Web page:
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Fortifications.

[FEBRUARY, 1794.

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them against Algiers. He adverted to the nume- vindicate such pusillanimous measures.
rous dangers to which they were exposed by sea, pected that they were at bottom friends to Mo
at such an immense distance from their own narchy, and wished to bring it back again. He
country. It had been said by a gentleman (Mr. then proceeded to demonstrate that America
DEXTER] who, whenever he happened to be in the would lose infinitely more by the rise of insur-
wrong, had a very happy talent at making him- ance, than she would save by setting aside this
self appear to be in the right, that the inconveni- armament. He closed by once more asking, whe-
ence of seas and tempests would be no greater to ther the United States could not perform that with
the Americans than to the Algerines. But the six ships which he Queen of Portugal had per-
member had overlooked this great difference: that formed with three?
the latter, if any accident befel them which re- The Committee now rose without coming to
quired a friendly port, were not far from home; any decision.
whereas, the former had to sail 3,000 miles. A
gentleman (Mr. S. SMITH] had mentioned several

Tuesday, February 11.
harbors of France, Spain, and Portugal, to which
the American frigates might retire, if they wanted Whole House, on the bill for extending the time

The House resolved itself into a Committee of the repairs. He was not sure that they would be for transmitting the oaths of absent

owners of vesPortugal. As to France, from the measures that sels, and for the relief of Thomas Jenkins and we seem lately to pursue, it is very uncertain Sons; and, after some time spent therein, the whether she would much longer give the Ameri- Chairman reported that the Committee had had can flag a friendly reception. Gibraltar had like the said bill under consideration, and made an wise been held out as a place where the intended amendment thereto; which was twice read, and fleet might be sure of a hospitable retreat. But agreed to by the House. this, likewise, he thought very doubtful. He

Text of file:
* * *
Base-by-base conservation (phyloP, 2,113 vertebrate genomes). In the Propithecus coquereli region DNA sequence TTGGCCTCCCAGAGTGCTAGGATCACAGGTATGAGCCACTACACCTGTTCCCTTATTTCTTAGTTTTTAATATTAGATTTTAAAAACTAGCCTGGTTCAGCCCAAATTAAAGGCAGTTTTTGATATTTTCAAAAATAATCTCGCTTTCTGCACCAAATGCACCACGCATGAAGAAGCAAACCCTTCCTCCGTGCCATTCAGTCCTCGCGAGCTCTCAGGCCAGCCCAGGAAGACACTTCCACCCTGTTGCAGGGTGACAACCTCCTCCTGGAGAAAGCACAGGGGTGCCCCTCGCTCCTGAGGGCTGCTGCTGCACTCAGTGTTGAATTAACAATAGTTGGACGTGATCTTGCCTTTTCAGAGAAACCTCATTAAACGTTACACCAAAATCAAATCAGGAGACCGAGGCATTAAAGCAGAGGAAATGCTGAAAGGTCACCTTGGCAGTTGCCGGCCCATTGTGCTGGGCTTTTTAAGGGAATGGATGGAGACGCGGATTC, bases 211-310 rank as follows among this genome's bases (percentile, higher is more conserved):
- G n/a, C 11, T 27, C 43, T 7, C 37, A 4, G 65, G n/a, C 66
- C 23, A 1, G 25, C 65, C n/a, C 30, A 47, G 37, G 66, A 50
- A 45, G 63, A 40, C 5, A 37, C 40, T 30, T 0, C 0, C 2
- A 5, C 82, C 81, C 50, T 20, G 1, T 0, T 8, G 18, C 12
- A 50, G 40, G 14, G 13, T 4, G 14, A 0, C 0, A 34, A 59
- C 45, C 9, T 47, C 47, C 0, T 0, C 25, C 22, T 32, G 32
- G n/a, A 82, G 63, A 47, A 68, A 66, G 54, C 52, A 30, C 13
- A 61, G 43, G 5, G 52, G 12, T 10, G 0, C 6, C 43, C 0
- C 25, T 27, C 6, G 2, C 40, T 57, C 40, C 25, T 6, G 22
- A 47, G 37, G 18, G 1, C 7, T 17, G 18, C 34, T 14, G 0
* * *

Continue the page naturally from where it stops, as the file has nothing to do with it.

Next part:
Ordered, That the said bill, with the amendsidered navies altogether as very foolish things. ment, be engrossed, and read the third time toAn immense quantity of property was spread on the water for no purpose whatever

, which might presented a bill for the remission of the duties

Mr. VENABLE, from the committee appointed, have been employed by land to the best The old Government of France had been ruined arising on the tonnage of sundry French vessels in a great measure by the expenses of its navy. ed States ; which was read twice and committed.

which have taken refuge in the ports of the UnitEngland groaned under a great part of her immense load of taxes from the same cause. He

Mr. TRUMBULL, from the committee to whom was persuaded that four frigates would not even

were referred the memorials of the people called form an additional motive to make the Regency Island, in the year 1793; of the delegates from

the

Quakers, at their yearly meeting, held in Rhode of Algiers conclude a peace. He was afraid the several Societies for promoting the Abolition of Algerines would laugh at them.

Mr. S. Smith said it was a singular example of Slavery, in convention assembled at Philadelphia, integrity, in the present age, and would be the on the first day of January last;

and of the Proviwonder of posterity, that "Captain O'Brien and dence Society for abolishing the Slave Trade, made Captain Stephens never had accepted of any

of- a report; which was read, and ordered to be comfers from the Algerines. We have now been told mitted to a Committee of the Whole House on that eleven ships are taken. Some of these are

Monday next. not commanded by natives of America, and it